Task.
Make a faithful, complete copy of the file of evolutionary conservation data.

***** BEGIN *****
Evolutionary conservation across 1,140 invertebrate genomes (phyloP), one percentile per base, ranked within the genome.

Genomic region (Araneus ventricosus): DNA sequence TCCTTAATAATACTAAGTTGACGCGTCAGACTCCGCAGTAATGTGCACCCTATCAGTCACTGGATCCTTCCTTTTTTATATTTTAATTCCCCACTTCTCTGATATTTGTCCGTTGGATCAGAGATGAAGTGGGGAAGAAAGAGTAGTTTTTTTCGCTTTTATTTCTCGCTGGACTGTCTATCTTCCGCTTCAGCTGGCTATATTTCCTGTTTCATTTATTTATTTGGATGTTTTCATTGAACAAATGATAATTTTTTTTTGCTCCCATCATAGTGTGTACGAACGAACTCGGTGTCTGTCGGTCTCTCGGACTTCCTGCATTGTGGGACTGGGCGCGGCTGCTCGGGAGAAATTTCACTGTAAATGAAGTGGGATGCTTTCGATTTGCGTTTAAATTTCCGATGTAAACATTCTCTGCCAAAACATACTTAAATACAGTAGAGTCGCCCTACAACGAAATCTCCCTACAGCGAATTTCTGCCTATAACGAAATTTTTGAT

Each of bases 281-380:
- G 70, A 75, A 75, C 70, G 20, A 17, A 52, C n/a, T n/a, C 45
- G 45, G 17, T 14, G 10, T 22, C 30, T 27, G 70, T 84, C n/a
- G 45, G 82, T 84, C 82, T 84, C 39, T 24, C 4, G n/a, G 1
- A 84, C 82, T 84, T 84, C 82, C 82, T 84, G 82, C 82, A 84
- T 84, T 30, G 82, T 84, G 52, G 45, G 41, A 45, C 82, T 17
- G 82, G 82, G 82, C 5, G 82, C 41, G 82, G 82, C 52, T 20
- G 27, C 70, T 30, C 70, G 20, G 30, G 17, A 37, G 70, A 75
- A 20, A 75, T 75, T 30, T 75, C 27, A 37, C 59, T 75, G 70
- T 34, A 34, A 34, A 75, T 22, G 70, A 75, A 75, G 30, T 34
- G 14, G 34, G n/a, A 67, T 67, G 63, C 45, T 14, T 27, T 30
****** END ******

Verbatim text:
Evolutionary conservation across 1,140 invertebrate genomes (phyloP), one percentile per base, ranked within the genome.

Genomic region (Araneus ventricosus): DNA sequence TCCTTAATAATACTAAGTTGACGCGTCAGACTCCGCAGTAATGTGCACCCTATCAGTCACTGGATCCTTCCTTTTTTATATTTTAATTCCCCACTTCTCTGATATTTGTCCGTTGGATCAGAGATGAAGTGGGGAAGAAAGAGTAGTTTTTTTCGCTTTTATTTCTCGCTGGACTGTCTATCTTCCGCTTCAGCTGGCTATATTTCCTGTTTCATTTATTTATTTGGATGTTTTCATTGAACAAATGATAATTTTTTTTTGCTCCCATCATAGTGTGTACGAACGAACTCGGTGTCTGTCGGTCTCTCGGACTTCCTGCATTGTGGGACTGGGCGCGGCTGCTCGGGAGAAATTTCACTGTAAATGAAGTGGGATGCTTTCGATTTGCGTTTAAATTTCCGATGTAAACATTCTCTGCCAAAACATACTTAAATACAGTAGAGTCGCCCTACAACGAAATCTCCCTACAGCGAATTTCTGCCTATAACGAAATTTTTGAT

Each of bases 281-380:
- G 70, A 75, A 75, C 70, G 20, A 17, A 52, C n/a, T n/a, C 45
- G 45, G 17, T 14, G 10, T 22, C 30, T 27, G 70, T 84, C n/a
- G 45, G 82, T 84, C 82, T 84, C 39, T 24, C 4, G n/a, G 1
- A 84, C 82, T 84, T 84, C 82, C 82, T 84, G 82, C 82, A 84
- T 84, T 30, G 82, T 84, G 52, G 45, G 41, A 45, C 82, T 17
- G 82, G 82, G 82, C 5, G 82, C 41, G 82, G 82, C 52, T 20
- G 27, C 70, T 30, C 70, G 20, G 30, G 17, A 37, G 70, A 75
- A 20, A 75, T 75, T 30, T 75, C 27, A 37, C 59, T 75, G 70
- T 34, A 34, A 34, A 75, T 22, G 70, A 75, A 75, G 30, T 34
- G 14, G 34, G n/a, A 67, T 67, G 63, C 45, T 14, T 27, T 30